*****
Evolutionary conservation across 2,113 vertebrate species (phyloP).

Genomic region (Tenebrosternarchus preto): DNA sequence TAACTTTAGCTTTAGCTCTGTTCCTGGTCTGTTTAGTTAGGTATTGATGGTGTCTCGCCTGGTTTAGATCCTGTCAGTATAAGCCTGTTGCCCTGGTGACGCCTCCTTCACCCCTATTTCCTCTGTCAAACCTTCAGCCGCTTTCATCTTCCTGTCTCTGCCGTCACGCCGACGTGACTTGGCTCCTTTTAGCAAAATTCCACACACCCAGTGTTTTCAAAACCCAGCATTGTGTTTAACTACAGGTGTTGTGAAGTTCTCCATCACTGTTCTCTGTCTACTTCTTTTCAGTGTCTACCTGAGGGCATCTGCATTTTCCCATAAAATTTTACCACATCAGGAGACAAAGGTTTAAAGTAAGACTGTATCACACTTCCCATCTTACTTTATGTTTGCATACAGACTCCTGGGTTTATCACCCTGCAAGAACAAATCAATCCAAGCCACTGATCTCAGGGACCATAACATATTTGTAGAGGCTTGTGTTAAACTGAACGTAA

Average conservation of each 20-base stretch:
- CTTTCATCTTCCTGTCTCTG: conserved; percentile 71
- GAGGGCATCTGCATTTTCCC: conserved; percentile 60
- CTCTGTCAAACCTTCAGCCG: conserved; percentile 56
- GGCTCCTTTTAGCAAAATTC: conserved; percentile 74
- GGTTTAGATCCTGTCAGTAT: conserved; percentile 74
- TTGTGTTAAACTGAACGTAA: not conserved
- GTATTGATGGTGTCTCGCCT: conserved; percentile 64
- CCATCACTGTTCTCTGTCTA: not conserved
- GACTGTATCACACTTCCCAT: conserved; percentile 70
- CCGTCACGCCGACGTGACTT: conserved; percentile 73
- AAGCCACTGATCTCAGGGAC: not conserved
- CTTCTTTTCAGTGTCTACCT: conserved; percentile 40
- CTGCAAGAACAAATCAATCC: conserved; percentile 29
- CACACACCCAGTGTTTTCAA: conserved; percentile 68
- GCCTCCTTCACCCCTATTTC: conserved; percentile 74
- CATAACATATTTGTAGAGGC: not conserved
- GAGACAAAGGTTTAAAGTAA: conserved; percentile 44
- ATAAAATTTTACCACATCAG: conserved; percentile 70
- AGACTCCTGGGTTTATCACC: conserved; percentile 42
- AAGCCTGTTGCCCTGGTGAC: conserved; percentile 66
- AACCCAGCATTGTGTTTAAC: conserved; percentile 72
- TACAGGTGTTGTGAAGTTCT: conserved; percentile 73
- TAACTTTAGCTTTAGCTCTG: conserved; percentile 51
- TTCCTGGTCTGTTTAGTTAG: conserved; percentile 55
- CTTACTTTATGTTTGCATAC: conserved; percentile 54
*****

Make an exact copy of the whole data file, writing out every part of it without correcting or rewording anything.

Evolutionary conservation across 2,113 vertebrate species (phyloP).

Genomic region (Tenebrosternarchus preto): DNA sequence TAACTTTAGCTTTAGCTCTGTTCCTGGTCTGTTTAGTTAGGTATTGATGGTGTCTCGCCTGGTTTAGATCCTGTCAGTATAAGCCTGTTGCCCTGGTGACGCCTCCTTCACCCCTATTTCCTCTGTCAAACCTTCAGCCGCTTTCATCTTCCTGTCTCTGCCGTCACGCCGACGTGACTTGGCTCCTTTTAGCAAAATTCCACACACCCAGTGTTTTCAAAACCCAGCATTGTGTTTAACTACAGGTGTTGTGAAGTTCTCCATCACTGTTCTCTGTCTACTTCTTTTCAGTGTCTACCTGAGGGCATCTGCATTTTCCCATAAAATTTTACCACATCAGGAGACAAAGGTTTAAAGTAAGACTGTATCACACTTCCCATCTTACTTTATGTTTGCATACAGACTCCTGGGTTTATCACCCTGCAAGAACAAATCAATCCAAGCCACTGATCTCAGGGACCATAACATATTTGTAGAGGCTTGTGTTAAACTGAACGTAA

Average conservation of each 20-base stretch:
- CTTTCATCTTCCTGTCTCTG: conserved; percentile 71
- GAGGGCATCTGCATTTTCCC: conserved; percentile 60
- CTCTGTCAAACCTTCAGCCG: conserved; percentile 56
- GGCTCCTTTTAGCAAAATTC: conserved; percentile 74
- GGTTTAGATCCTGTCAGTAT: conserved; percentile 74
- TTGTGTTAAACTGAACGTAA: not conserved
- GTATTGATGGTGTCTCGCCT: conserved; percentile 64
- CCATCACTGTTCTCTGTCTA: not conserved
- GACTGTATCACACTTCCCAT: conserved; percentile 70
- CCGTCACGCCGACGTGACTT: conserved; percentile 73
- AAGCCACTGATCTCAGGGAC: not conserved
- CTTCTTTTCAGTGTCTACCT: conserved; percentile 40
- CTGCAAGAACAAATCAATCC: conserved; percentile 29
- CACACACCCAGTGTTTTCAA: conserved; percentile 68
- GCCTCCTTCACCCCTATTTC: conserved; percentile 74
- CATAACATATTTGTAGAGGC: not conserved
- GAGACAAAGGTTTAAAGTAA: conserved; percentile 44
- ATAAAATTTTACCACATCAG: conserved; percentile 70
- AGACTCCTGGGTTTATCACC: conserved; percentile 42
- AAGCCTGTTGCCCTGGTGAC: conserved; percentile 66
- AACCCAGCATTGTGTTTAAC: conserved; percentile 72
- TACAGGTGTTGTGAAGTTCT: conserved; percentile 73
- TAACTTTAGCTTTAGCTCTG: conserved; percentile 51
- TTCCTGGTCTGTTTAGTTAG: conserved; percentile 55
- CTTACTTTATGTTTGCATAC: conserved; percentile 54